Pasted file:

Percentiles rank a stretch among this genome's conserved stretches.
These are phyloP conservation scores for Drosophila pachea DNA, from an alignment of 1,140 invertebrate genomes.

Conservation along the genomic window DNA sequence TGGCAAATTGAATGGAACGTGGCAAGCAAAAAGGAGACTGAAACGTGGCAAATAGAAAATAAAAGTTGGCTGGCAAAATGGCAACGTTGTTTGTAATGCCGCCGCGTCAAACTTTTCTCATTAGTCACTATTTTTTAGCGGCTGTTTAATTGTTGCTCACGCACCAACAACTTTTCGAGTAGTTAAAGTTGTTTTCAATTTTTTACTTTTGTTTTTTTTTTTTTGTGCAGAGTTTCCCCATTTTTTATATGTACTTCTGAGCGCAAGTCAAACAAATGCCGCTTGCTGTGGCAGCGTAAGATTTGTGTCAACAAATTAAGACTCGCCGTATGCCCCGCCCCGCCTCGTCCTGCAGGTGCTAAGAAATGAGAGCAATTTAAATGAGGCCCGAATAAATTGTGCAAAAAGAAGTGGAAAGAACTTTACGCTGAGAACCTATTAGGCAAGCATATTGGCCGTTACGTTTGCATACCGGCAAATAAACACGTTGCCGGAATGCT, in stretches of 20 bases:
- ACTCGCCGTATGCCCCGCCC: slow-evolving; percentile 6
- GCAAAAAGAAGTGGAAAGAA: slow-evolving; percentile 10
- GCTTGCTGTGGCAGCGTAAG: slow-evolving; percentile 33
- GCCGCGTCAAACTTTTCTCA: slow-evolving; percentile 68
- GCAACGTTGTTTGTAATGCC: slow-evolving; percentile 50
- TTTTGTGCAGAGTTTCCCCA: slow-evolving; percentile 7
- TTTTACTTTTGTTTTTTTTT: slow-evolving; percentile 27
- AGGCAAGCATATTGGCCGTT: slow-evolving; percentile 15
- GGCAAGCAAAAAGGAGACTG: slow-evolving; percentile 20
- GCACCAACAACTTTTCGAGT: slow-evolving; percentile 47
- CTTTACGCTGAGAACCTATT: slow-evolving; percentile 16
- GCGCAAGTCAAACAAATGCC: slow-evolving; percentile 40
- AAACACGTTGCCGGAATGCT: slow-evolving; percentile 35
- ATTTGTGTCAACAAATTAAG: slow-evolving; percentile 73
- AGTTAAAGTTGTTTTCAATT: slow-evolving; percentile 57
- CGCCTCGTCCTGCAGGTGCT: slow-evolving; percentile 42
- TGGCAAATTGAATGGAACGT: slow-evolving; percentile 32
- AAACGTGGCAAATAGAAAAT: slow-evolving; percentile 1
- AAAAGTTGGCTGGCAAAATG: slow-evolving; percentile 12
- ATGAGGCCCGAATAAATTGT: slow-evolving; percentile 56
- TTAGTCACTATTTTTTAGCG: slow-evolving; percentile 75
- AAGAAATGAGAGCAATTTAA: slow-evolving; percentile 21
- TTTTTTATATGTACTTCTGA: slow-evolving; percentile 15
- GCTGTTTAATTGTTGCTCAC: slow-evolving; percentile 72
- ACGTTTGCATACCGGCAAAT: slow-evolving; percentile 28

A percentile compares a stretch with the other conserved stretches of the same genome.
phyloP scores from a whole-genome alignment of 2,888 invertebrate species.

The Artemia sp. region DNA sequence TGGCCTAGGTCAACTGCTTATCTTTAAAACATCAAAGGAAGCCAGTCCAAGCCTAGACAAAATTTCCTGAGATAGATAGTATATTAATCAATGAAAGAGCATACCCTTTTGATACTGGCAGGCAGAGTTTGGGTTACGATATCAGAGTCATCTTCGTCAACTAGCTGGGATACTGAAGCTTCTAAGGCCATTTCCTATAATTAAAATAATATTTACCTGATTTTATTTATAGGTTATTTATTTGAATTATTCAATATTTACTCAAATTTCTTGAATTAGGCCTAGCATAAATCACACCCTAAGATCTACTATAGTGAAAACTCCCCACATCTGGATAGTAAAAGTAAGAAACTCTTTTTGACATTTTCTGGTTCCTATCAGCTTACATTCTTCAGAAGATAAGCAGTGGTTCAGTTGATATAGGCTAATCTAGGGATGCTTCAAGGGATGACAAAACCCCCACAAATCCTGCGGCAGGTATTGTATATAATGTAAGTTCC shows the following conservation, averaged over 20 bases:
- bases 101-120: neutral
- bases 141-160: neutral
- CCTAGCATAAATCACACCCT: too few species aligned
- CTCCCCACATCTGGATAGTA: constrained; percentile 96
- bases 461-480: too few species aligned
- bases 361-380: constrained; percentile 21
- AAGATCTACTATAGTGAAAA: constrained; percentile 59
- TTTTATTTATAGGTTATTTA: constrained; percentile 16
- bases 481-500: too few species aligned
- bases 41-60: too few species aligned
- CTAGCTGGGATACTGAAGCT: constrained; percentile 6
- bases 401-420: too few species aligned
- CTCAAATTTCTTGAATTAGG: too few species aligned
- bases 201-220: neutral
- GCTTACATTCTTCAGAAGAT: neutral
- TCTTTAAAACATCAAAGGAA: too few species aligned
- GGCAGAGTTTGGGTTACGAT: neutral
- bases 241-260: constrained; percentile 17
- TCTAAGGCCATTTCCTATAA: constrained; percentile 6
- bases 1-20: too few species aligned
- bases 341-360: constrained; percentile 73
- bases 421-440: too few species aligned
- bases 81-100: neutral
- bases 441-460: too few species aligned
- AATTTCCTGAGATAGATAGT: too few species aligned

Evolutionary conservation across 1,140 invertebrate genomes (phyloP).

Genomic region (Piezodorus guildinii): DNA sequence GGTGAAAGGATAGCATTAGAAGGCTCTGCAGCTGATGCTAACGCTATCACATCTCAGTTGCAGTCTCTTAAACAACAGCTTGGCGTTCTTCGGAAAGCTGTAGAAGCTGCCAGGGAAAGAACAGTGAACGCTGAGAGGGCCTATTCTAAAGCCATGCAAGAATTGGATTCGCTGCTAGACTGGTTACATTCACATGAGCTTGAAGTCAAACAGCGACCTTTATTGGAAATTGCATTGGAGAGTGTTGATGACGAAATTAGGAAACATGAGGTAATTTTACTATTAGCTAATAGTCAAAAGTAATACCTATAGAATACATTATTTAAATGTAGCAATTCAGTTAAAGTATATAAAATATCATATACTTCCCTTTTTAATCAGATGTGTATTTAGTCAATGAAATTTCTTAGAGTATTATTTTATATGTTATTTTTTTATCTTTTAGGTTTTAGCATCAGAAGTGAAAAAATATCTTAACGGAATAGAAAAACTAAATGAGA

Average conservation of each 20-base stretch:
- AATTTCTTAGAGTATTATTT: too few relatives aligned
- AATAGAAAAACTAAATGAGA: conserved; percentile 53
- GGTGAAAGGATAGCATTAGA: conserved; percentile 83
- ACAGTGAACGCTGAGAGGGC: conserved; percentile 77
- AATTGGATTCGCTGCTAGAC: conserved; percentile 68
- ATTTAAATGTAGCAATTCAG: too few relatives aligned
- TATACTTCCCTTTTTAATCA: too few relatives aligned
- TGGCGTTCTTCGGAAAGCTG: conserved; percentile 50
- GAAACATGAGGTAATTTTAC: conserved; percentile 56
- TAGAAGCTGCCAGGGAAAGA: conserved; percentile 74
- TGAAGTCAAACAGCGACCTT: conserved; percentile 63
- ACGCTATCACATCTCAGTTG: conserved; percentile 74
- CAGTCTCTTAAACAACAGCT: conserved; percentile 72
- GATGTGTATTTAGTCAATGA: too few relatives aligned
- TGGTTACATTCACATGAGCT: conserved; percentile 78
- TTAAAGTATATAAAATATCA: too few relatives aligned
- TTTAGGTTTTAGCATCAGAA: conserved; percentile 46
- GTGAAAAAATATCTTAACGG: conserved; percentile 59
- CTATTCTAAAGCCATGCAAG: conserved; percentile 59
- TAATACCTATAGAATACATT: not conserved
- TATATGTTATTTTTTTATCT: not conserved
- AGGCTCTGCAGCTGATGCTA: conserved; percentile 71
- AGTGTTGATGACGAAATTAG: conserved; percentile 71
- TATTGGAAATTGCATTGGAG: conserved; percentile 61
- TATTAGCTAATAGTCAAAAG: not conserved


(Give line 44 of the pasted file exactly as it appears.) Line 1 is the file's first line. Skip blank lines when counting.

- CTCAAATTTCTTGAATTAGG: too few species aligned